Every year $16.35B is spent globally on diesel. $7.7B of that is spent in Nigeria alone. The relentless use of diesel in Nigeria and India, where it runs for over 8 hours a day, claims the lives of 150K+ people every year from its toxic black smoke emissions.
Enter Farm to Flame Energy
FTF Energy (CleanTech Open Northeast 2020, Apply to the 2022 Cleantech Open Ag/Food/Land Use Prize) replaces dirty and expensive diesel generators with smokeless, odorless biomass generators that operate at half the cost. FTF Energy manufactures and distributes generators that turn crop waste into energy and run at $0.14/kWh (compared to diesel at $0.30/kWh).
Kwaku Jyamfi started Farm to Flame Energy (FTF Energy) because he has family in Ghana, where they suffer from brownouts and constantly work without electricity. The problem of unreliable energy access is even worse in neighboring countries like Nigeria and across the water in India.
How It Works
FTF Energy pulverizes cellulosic-based feedstocks (e.g., sawdust, corn stalks, husks), and gasifies them in a smokeless, odorless process to generate electricity. Gasification converts biomass into gas without combustion.
Per FTF Energy – by replacing diesel generators with FTF Energy’s technology, 250K tons of CO2 can be abated from diesel generators per year by 2026.
FTF Energy is currently deploying their technology to replace diesel generators at a Nigerian teaching hospital, in addition to a 1MW deployment within the US.
Other forms of backup power include natural gas, solar + storage, anaerobic digestion, and biomass to hydrogen. Its value proposition compared to the competition:
- Natural gas is affordable but is 46x worse than biomass in global warming potential.
- Solar + storage is effective, but batteries are keeping costs at $0.25/kWh.
- Anaerobic digestion converts waste streams into energy, but electricity generation takes a long time to start up (days to weeks). It has a great use in both food and animal waste removal.
- Biomass to hydrogen is viable for the future if production costs are optimized.
FTF Energy is the only company in this sector using gasification technology. This gives them a unique value proposition, as their patented technology provides a smokeless, odorless, highly efficient conversion process powered by non-edible feedstocks. This is different (and better) than other processes on the market. In comparison, anaerobic digestion is a slower process, while standard biomass to electricity gasification results in carbon monoxide levels above 100 PPM (parts per million).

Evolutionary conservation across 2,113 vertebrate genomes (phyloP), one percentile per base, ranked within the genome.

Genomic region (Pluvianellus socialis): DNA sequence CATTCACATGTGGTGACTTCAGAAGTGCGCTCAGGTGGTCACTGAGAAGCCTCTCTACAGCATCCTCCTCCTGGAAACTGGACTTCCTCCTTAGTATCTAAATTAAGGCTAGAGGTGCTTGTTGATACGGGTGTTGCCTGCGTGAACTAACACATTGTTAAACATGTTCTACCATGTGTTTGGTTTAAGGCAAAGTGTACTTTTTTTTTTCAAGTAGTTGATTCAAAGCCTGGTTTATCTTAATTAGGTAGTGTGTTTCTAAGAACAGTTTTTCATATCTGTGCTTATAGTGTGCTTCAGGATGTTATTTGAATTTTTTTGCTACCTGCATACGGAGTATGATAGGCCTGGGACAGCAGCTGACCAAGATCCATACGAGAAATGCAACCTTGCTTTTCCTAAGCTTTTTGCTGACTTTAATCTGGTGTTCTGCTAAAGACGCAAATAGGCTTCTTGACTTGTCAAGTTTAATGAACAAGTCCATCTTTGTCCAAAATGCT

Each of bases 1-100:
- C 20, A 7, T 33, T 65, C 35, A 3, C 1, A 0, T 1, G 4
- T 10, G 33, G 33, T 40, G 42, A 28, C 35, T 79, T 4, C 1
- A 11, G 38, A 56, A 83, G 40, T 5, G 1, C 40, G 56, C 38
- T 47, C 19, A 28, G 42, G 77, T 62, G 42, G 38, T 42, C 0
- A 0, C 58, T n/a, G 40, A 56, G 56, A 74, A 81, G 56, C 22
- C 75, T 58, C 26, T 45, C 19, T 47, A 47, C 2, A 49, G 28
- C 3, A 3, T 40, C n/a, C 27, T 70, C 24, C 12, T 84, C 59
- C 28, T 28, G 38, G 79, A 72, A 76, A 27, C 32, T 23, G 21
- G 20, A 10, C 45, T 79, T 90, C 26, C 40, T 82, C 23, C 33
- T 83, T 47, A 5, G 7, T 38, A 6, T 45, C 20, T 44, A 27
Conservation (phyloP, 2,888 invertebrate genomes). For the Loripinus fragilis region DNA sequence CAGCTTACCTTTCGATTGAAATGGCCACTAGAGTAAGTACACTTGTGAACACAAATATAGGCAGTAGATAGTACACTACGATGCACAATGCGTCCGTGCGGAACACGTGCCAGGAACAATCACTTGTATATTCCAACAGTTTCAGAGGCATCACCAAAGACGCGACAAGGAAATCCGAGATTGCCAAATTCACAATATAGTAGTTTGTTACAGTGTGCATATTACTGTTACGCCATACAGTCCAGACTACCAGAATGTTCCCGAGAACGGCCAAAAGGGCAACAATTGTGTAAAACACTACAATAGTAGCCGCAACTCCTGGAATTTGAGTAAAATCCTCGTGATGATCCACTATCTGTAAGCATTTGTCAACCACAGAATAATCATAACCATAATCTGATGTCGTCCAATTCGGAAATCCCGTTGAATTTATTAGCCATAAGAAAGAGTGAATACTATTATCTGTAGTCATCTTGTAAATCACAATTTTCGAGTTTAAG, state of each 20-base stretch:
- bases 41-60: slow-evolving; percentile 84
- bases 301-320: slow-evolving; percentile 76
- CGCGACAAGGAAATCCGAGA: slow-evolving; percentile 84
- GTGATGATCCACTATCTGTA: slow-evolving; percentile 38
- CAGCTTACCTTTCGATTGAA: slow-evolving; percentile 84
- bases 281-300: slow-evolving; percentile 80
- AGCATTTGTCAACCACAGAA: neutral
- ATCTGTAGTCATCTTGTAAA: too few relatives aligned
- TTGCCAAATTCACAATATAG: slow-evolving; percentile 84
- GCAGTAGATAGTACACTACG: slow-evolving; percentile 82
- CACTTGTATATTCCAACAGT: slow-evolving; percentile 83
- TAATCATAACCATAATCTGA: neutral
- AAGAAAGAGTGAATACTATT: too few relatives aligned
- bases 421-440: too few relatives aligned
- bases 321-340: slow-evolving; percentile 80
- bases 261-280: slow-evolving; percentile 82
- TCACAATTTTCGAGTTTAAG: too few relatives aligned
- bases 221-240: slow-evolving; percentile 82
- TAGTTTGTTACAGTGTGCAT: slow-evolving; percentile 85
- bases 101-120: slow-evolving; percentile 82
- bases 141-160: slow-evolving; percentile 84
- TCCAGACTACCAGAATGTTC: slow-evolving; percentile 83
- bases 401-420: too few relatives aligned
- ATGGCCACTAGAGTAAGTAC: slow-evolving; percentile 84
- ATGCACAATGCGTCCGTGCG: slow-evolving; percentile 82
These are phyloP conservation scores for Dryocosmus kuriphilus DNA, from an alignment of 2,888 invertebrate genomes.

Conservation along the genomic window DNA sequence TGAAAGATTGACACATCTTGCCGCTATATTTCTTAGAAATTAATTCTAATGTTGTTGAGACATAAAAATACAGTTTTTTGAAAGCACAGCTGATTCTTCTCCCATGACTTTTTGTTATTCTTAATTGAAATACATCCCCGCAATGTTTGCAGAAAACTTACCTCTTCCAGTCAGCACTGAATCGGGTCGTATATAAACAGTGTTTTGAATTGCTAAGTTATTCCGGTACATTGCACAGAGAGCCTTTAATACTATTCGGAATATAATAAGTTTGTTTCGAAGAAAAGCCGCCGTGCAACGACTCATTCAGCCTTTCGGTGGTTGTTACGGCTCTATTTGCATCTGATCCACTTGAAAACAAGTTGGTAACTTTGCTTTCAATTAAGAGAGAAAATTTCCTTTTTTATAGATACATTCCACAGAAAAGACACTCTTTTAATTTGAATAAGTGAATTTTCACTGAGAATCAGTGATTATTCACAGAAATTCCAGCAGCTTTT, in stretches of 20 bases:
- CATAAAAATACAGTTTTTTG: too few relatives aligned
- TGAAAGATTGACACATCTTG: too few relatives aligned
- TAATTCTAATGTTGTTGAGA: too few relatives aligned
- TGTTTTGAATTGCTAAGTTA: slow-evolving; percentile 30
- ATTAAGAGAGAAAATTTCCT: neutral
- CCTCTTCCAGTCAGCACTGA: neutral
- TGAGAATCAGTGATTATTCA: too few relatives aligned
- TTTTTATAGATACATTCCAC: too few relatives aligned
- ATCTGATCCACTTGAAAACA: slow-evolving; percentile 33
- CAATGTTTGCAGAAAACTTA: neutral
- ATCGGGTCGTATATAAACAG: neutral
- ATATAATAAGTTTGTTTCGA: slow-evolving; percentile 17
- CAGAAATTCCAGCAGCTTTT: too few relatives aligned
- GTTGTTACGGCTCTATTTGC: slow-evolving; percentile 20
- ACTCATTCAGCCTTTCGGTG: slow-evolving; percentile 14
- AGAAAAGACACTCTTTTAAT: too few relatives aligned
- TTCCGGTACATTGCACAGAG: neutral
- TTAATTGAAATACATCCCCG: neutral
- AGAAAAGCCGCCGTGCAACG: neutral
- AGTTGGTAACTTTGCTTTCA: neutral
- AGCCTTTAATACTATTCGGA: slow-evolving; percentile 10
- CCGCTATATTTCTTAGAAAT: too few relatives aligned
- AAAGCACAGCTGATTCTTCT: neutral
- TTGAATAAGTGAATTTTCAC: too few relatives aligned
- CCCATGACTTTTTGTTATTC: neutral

FTF Energy is cheaper than other solutions currently in the market and their technology is carbon neutral. Compared to other technologies, FTF Energy produces no methane and no toxic emissions.
That said, regulations still may require permits for operations. However, policy should not be a hurdle for this technology to come to market. With the right go-to-market, 60MW of generators can go into production, displacing diesel, and biomass generators can become the most reliable and cost-effective generators in the market. In order to make this happen, venture capital and debt financing for bankable Power Purchase Agreements are needed.
About The Author
Partner • Editor-in-Chief @ The Impact
Stephanie holds a BBA in Supply & Value Chain Management and in Entrepreneurship & Innovation from TCU (Go Frogs!!) and minored in both Energy and History because… why not. After a stint in LA working in lean manufacturing for a large industrial company, her most recent educational foray was as a part of the LEAP program at Boston University to explore the field of Material Science & Engineering. Stephanie’s most recent work has been volunteering with a small DAC startup in Reykjavik called Carbon Iceland. Now, she’s living the dream working in supply chain as a Procurement Analyst at the carbon capture company, LanzaTech. An aspiring tree hugger, she hopes to spend the rest of her career aiding the massive societal transition to cleaner industrial and business practices– ideally through work pertaining to carbon capture, sequestration, and the processes’ byproduct utilization to unite her love of science, sustainability, business, and supply chain. In her free time she enjoys both the American and English versions of football, growing her working knowledge of plant cultivation, and reading.